The lower court further found that McBride had not been terminated because “Dellafave did not have the actual or apparent authority to terminate plaintiff’s employment, and his statement directing plaintiff to ‘clock out, leave, [and] don’t come back,’ did not ‘convey . . . plaintiff was fired or otherwise . . . terminated or separated from her employment.’” Id. at *10. Thus, the trial court entered summary judgment dismissing McBride’s hostile work environment sexual harassment claims.
On appeal, McBride argued that the undisputed facts established that Dellafave’s statement that she “clock out, and ‘leave and don’t come back,’” constituted a termination of her employment and resulting loss of pay, or at the very least that there was a genuine issue of material fact as to whether such statement was a termination which resulted in a loss of pay, precluding summary judgment. The Appellate Division agreed that the trial court did not have enough information in the record to reach the conclusion that McBride had suffered no tangible employment action. Thus, the Appellate Division concluded that the trial court improperly dismissed McBride’s claims based upon the Aguas affirmative defense, as defendant’s submissions did not undisputedly establish that an adverse tangible employment action had not occurred.
In reaching its decision, the Appellate Division observed that “tangible employment actions fall within the special province of the supervisor. The supervisor has been empowered by the company as a distinct class of agent to make economic decisions affecting other employees under his or her control.” Id. at *14. The Appellate Division further noted that “defendant did not dispute Dellafave was plaintiff’s supervisor or that plaintiff ‘established a prima facie [hostile] work environment claim.’” Id. at *15. In addition, defendant failed to provide any support in its moving papers for the contention that Dellafave did not have authority to fire McBride. Id. at *18. The Appellate Division further rejected the argument that McErlean’s subsequent attempt to rescind the termination was enough to allow defendant to rely upon the Aguas affirmative defense. Rather, the court opined that “it can be reasonably inferred plaintiff did not receive compensation for the time after she clocked out even if McErlean attempted to rescind Dellafave’s alleged termination of plaintiff’s employment the following day by telling her she was not ‘fired’ and could continue to work.” Id. at 21.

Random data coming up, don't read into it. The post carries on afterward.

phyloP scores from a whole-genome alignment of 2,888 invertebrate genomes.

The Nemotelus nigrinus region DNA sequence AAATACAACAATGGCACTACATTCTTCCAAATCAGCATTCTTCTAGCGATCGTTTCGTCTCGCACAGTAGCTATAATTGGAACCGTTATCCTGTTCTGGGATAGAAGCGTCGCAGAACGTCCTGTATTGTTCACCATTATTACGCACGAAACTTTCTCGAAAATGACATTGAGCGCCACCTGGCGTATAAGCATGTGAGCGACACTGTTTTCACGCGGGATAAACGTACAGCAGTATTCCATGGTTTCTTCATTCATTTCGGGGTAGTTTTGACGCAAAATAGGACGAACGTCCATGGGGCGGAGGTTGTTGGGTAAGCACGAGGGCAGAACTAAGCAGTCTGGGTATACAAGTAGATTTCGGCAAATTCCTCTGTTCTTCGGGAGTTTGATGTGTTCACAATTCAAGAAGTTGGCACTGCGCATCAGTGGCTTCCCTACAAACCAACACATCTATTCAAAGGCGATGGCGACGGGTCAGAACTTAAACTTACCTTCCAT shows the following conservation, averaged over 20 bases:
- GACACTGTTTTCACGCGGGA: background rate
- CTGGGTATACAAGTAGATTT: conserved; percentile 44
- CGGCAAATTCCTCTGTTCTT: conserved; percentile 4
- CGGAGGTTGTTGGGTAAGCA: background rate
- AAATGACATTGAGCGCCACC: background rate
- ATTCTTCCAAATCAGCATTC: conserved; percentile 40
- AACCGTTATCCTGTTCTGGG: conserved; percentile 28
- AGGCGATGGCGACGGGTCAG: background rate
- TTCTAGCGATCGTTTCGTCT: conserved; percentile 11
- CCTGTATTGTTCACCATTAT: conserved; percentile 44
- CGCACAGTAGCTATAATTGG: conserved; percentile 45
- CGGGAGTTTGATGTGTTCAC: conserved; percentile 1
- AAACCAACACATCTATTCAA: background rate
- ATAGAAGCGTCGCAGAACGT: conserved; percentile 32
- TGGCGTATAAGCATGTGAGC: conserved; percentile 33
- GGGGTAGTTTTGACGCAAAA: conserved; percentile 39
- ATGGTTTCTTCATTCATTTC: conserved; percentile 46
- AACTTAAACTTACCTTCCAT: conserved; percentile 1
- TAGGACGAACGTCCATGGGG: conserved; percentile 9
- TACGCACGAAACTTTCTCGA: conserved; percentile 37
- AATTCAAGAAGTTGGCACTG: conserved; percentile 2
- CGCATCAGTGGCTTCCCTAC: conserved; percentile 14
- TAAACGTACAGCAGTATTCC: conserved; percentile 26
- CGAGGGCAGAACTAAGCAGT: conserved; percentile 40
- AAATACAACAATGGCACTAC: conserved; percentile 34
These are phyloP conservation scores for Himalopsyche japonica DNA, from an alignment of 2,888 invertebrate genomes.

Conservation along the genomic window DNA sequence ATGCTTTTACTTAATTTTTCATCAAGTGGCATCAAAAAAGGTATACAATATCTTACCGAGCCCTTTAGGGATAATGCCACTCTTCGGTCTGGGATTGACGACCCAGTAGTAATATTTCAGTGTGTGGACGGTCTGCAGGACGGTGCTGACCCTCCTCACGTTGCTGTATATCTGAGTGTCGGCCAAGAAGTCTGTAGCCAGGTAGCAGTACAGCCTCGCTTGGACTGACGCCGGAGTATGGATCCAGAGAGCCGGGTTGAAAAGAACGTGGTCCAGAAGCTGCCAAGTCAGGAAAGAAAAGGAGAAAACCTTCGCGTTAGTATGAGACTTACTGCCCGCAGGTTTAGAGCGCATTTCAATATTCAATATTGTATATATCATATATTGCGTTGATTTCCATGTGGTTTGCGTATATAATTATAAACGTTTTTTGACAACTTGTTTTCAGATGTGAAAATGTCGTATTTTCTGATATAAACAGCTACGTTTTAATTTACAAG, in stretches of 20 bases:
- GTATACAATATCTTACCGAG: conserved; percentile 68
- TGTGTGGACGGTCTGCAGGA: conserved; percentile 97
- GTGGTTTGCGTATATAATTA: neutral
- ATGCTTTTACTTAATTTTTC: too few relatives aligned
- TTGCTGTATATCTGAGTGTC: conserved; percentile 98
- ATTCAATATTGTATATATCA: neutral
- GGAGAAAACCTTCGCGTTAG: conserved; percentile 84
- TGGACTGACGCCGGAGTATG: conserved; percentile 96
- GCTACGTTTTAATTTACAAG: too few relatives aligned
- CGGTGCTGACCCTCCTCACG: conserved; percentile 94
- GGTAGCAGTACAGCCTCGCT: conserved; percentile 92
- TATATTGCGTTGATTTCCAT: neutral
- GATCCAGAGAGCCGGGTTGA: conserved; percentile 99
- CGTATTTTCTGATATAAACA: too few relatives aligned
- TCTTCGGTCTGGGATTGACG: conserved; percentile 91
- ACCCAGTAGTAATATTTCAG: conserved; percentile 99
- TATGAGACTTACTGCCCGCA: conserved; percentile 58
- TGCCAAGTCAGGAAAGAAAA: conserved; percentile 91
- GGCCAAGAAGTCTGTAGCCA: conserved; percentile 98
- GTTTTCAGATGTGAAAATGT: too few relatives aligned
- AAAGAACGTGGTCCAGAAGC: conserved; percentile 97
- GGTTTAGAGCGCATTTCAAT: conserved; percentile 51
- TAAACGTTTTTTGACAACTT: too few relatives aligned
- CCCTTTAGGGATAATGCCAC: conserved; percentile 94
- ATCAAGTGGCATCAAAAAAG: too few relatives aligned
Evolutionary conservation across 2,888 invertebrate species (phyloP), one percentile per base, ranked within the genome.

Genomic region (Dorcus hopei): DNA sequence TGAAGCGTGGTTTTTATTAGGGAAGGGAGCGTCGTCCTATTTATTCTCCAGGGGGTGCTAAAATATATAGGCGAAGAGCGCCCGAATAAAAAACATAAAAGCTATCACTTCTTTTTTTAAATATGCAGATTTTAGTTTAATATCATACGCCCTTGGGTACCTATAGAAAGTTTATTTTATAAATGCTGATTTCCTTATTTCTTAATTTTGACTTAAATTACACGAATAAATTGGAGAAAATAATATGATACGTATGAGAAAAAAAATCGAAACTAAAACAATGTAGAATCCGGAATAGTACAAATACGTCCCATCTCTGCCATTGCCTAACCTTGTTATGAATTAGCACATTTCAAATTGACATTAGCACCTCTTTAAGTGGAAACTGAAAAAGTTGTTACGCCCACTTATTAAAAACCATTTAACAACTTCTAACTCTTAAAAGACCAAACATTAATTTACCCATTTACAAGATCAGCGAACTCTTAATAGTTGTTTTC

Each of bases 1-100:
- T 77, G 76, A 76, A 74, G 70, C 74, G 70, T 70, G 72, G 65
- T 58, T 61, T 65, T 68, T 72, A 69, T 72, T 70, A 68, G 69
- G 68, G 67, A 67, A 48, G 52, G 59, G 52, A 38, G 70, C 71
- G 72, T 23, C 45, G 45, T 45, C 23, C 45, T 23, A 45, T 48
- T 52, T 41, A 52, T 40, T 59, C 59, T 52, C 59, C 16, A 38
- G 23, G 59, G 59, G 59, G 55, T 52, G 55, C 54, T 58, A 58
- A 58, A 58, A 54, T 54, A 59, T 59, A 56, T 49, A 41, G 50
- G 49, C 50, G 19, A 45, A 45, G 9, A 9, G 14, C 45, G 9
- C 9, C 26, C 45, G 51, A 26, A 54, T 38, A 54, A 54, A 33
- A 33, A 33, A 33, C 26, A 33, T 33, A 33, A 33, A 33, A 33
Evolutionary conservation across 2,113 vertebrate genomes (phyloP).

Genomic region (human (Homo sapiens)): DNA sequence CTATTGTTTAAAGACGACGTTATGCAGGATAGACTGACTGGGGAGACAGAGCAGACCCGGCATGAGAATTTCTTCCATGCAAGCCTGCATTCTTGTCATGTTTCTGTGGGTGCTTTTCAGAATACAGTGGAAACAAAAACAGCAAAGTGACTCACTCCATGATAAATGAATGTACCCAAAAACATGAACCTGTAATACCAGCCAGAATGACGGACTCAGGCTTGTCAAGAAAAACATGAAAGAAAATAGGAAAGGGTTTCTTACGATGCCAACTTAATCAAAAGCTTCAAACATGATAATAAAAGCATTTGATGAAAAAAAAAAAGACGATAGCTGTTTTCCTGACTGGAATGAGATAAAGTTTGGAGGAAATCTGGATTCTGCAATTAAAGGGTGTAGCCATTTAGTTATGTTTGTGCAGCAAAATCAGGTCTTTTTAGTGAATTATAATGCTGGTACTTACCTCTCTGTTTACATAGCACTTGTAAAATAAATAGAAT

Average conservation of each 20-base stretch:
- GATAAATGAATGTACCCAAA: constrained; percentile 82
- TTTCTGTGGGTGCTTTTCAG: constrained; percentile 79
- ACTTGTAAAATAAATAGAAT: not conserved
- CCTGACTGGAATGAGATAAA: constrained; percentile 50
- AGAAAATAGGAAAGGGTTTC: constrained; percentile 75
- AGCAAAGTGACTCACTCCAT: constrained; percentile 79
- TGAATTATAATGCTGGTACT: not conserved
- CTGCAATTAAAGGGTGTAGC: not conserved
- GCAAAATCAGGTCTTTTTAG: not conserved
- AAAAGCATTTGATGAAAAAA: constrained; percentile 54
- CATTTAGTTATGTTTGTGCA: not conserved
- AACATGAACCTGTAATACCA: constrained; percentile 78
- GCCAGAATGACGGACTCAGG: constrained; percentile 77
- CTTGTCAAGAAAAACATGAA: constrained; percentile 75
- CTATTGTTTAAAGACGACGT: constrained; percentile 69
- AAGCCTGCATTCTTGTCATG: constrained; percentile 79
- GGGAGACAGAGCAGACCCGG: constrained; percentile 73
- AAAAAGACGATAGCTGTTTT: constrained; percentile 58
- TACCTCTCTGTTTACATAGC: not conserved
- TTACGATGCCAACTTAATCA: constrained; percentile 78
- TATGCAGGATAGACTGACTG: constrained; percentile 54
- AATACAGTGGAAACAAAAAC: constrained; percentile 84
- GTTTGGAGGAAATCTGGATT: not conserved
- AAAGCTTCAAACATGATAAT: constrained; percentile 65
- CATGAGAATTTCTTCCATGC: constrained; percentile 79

In addition, the Appellate Division explained that “an employer does not have to use the words ‘fired’ or ‘terminated’ to communicate the end of an individual’s employment. Telling an employee to clock out, leave the premises, and ‘don’t come back’ sufficiently communicates the same dire message.” Id. *20. The Appellate Division concluded that at the very least, such words raise a genuine issue of material fact as to whether Dellafave actually terminated McBride’s employment. Thus, the Appellate Division remanded the case for further proceedings. Id.
There can be no doubt based upon these facts that McBride was terminated, given her supervisor’s clear directive to “not come back” in response to her rejection of his sexual advances. Taking remedial measures after the adverse tangible employment action has occurred cannot and should not be permitted to create a safe harbor for employers. Allowing that would effectively eviscerate the Aguas affirmative defense’s requirement of an adverse tangible employment action, as employers could simply offer reinstatement after the fact to avoid liability.